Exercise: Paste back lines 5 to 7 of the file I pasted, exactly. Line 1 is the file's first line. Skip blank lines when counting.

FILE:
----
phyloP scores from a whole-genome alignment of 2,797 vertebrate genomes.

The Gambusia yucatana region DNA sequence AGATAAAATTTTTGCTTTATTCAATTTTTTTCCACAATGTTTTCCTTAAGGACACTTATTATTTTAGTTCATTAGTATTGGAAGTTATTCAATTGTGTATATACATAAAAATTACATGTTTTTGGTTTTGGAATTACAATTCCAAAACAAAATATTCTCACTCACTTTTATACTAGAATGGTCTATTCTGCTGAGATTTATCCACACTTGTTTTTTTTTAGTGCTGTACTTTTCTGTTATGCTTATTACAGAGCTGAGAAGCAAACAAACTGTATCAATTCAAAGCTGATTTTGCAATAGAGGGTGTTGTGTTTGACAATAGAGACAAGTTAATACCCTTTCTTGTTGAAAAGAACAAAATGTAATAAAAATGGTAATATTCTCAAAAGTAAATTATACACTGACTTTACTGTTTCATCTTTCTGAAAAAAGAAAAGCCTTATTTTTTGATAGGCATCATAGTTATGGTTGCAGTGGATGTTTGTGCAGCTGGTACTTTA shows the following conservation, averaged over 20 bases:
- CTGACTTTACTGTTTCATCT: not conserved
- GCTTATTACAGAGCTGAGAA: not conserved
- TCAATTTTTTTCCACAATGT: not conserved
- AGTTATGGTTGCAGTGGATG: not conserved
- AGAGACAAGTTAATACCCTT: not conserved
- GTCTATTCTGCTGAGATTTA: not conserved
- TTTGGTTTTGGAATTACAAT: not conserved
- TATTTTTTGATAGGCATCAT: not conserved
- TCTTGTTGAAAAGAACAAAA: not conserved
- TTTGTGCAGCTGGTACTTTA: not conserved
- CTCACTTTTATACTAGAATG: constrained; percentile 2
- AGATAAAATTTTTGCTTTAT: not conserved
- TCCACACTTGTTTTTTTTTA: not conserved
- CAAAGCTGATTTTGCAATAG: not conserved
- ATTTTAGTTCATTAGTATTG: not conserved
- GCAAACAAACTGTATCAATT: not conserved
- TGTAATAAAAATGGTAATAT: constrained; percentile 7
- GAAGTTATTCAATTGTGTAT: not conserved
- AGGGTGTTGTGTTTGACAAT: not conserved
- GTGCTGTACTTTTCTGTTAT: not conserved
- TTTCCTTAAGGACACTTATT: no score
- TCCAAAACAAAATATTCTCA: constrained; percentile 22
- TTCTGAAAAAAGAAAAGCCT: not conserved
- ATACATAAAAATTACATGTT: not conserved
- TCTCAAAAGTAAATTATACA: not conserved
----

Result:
- TCAATTTTTTTCCACAATGT: not conserved
- AGTTATGGTTGCAGTGGATG: not conserved
- AGAGACAAGTTAATACCCTT: not conserved